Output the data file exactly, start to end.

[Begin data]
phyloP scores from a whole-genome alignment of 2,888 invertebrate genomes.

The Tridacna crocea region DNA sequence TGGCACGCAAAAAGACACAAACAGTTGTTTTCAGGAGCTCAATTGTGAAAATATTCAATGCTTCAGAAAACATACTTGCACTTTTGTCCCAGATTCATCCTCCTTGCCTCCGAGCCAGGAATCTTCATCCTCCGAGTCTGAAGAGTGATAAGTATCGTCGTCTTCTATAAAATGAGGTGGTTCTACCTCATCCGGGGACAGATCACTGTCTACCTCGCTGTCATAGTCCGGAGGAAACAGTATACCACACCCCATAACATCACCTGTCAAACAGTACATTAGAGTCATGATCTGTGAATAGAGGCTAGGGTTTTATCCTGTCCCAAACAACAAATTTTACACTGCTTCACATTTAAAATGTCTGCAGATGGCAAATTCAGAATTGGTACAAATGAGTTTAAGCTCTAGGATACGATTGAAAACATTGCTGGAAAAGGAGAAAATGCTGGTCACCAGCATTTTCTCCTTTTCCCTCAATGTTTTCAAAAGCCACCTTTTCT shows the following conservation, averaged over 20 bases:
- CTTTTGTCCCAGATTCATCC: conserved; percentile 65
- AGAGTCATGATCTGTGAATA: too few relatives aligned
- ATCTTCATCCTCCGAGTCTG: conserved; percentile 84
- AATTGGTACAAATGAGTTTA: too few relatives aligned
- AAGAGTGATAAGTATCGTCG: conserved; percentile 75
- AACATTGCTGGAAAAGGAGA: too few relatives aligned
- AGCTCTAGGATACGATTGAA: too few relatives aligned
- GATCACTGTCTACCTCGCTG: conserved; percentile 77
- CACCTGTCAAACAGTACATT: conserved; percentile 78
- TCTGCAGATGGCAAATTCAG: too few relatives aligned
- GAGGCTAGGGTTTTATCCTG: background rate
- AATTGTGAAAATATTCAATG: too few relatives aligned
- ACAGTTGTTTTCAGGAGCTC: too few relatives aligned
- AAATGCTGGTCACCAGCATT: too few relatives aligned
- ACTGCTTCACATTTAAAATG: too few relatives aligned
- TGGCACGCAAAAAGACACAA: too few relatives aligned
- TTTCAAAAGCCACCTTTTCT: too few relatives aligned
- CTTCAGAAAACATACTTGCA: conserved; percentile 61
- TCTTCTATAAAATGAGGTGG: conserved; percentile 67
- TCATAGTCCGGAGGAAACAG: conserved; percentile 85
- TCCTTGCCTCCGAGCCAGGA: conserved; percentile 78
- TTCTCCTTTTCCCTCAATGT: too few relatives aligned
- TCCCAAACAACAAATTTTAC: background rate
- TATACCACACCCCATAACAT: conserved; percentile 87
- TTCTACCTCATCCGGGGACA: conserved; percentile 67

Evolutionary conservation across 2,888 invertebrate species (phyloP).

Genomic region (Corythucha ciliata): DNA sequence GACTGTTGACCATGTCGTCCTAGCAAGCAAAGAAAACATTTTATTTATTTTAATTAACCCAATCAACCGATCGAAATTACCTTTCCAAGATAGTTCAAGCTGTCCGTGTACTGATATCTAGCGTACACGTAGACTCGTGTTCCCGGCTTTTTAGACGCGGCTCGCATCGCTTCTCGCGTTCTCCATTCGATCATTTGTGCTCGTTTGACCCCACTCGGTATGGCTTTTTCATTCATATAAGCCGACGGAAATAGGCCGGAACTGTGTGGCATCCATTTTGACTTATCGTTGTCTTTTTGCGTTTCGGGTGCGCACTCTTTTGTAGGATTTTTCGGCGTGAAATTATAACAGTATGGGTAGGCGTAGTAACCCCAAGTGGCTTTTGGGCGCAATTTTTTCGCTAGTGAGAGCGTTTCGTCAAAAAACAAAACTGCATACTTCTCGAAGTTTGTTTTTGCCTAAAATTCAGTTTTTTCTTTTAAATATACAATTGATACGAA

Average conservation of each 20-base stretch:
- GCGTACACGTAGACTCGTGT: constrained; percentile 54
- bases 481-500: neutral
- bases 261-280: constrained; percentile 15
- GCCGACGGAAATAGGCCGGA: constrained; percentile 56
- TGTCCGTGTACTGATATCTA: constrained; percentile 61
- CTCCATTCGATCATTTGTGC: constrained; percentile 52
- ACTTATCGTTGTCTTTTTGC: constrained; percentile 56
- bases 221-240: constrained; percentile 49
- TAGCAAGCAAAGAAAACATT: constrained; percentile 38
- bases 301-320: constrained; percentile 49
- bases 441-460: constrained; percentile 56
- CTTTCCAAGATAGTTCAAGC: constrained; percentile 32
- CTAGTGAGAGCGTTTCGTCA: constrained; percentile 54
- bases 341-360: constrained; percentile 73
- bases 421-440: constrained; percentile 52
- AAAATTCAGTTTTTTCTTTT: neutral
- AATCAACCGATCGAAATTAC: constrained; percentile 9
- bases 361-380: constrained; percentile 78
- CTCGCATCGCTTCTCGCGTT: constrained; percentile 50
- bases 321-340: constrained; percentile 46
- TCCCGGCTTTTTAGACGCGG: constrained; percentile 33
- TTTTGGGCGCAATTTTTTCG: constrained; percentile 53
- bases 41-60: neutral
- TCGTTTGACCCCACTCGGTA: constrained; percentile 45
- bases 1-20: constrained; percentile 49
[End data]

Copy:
phyloP scores from a whole-genome alignment of 2,888 invertebrate genomes.

The Tridacna crocea region DNA sequence TGGCACGCAAAAAGACACAAACAGTTGTTTTCAGGAGCTCAATTGTGAAAATATTCAATGCTTCAGAAAACATACTTGCACTTTTGTCCCAGATTCATCCTCCTTGCCTCCGAGCCAGGAATCTTCATCCTCCGAGTCTGAAGAGTGATAAGTATCGTCGTCTTCTATAAAATGAGGTGGTTCTACCTCATCCGGGGACAGATCACTGTCTACCTCGCTGTCATAGTCCGGAGGAAACAGTATACCACACCCCATAACATCACCTGTCAAACAGTACATTAGAGTCATGATCTGTGAATAGAGGCTAGGGTTTTATCCTGTCCCAAACAACAAATTTTACACTGCTTCACATTTAAAATGTCTGCAGATGGCAAATTCAGAATTGGTACAAATGAGTTTAAGCTCTAGGATACGATTGAAAACATTGCTGGAAAAGGAGAAAATGCTGGTCACCAGCATTTTCTCCTTTTCCCTCAATGTTTTCAAAAGCCACCTTTTCT shows the following conservation, averaged over 20 bases:
- CTTTTGTCCCAGATTCATCC: conserved; percentile 65
- AGAGTCATGATCTGTGAATA: too few relatives aligned
- ATCTTCATCCTCCGAGTCTG: conserved; percentile 84
- AATTGGTACAAATGAGTTTA: too few relatives aligned
- AAGAGTGATAAGTATCGTCG: conserved; percentile 75
- AACATTGCTGGAAAAGGAGA: too few relatives aligned
- AGCTCTAGGATACGATTGAA: too few relatives aligned
- GATCACTGTCTACCTCGCTG: conserved; percentile 77
- CACCTGTCAAACAGTACATT: conserved; percentile 78
- TCTGCAGATGGCAAATTCAG: too few relatives aligned
- GAGGCTAGGGTTTTATCCTG: background rate
- AATTGTGAAAATATTCAATG: too few relatives aligned
- ACAGTTGTTTTCAGGAGCTC: too few relatives aligned
- AAATGCTGGTCACCAGCATT: too few relatives aligned
- ACTGCTTCACATTTAAAATG: too few relatives aligned
- TGGCACGCAAAAAGACACAA: too few relatives aligned
- TTTCAAAAGCCACCTTTTCT: too few relatives aligned
- CTTCAGAAAACATACTTGCA: conserved; percentile 61
- TCTTCTATAAAATGAGGTGG: conserved; percentile 67
- TCATAGTCCGGAGGAAACAG: conserved; percentile 85
- TCCTTGCCTCCGAGCCAGGA: conserved; percentile 78
- TTCTCCTTTTCCCTCAATGT: too few relatives aligned
- TCCCAAACAACAAATTTTAC: background rate
- TATACCACACCCCATAACAT: conserved; percentile 87
- TTCTACCTCATCCGGGGACA: conserved; percentile 67

Evolutionary conservation across 2,888 invertebrate species (phyloP).

Genomic region (Corythucha ciliata): DNA sequence GACTGTTGACCATGTCGTCCTAGCAAGCAAAGAAAACATTTTATTTATTTTAATTAACCCAATCAACCGATCGAAATTACCTTTCCAAGATAGTTCAAGCTGTCCGTGTACTGATATCTAGCGTACACGTAGACTCGTGTTCCCGGCTTTTTAGACGCGGCTCGCATCGCTTCTCGCGTTCTCCATTCGATCATTTGTGCTCGTTTGACCCCACTCGGTATGGCTTTTTCATTCATATAAGCCGACGGAAATAGGCCGGAACTGTGTGGCATCCATTTTGACTTATCGTTGTCTTTTTGCGTTTCGGGTGCGCACTCTTTTGTAGGATTTTTCGGCGTGAAATTATAACAGTATGGGTAGGCGTAGTAACCCCAAGTGGCTTTTGGGCGCAATTTTTTCGCTAGTGAGAGCGTTTCGTCAAAAAACAAAACTGCATACTTCTCGAAGTTTGTTTTTGCCTAAAATTCAGTTTTTTCTTTTAAATATACAATTGATACGAA

Average conservation of each 20-base stretch:
- GCGTACACGTAGACTCGTGT: constrained; percentile 54
- bases 481-500: neutral
- bases 261-280: constrained; percentile 15
- GCCGACGGAAATAGGCCGGA: constrained; percentile 56
- TGTCCGTGTACTGATATCTA: constrained; percentile 61
- CTCCATTCGATCATTTGTGC: constrained; percentile 52
- ACTTATCGTTGTCTTTTTGC: constrained; percentile 56
- bases 221-240: constrained; percentile 49
- TAGCAAGCAAAGAAAACATT: constrained; percentile 38
- bases 301-320: constrained; percentile 49
- bases 441-460: constrained; percentile 56
- CTTTCCAAGATAGTTCAAGC: constrained; percentile 32
- CTAGTGAGAGCGTTTCGTCA: constrained; percentile 54
- bases 341-360: constrained; percentile 73
- bases 421-440: constrained; percentile 52
- AAAATTCAGTTTTTTCTTTT: neutral
- AATCAACCGATCGAAATTAC: constrained; percentile 9
- bases 361-380: constrained; percentile 78
- CTCGCATCGCTTCTCGCGTT: constrained; percentile 50
- bases 321-340: constrained; percentile 46
- TCCCGGCTTTTTAGACGCGG: constrained; percentile 33
- TTTTGGGCGCAATTTTTTCG: constrained; percentile 53
- bases 41-60: neutral
- TCGTTTGACCCCACTCGGTA: constrained; percentile 45
- bases 1-20: constrained; percentile 49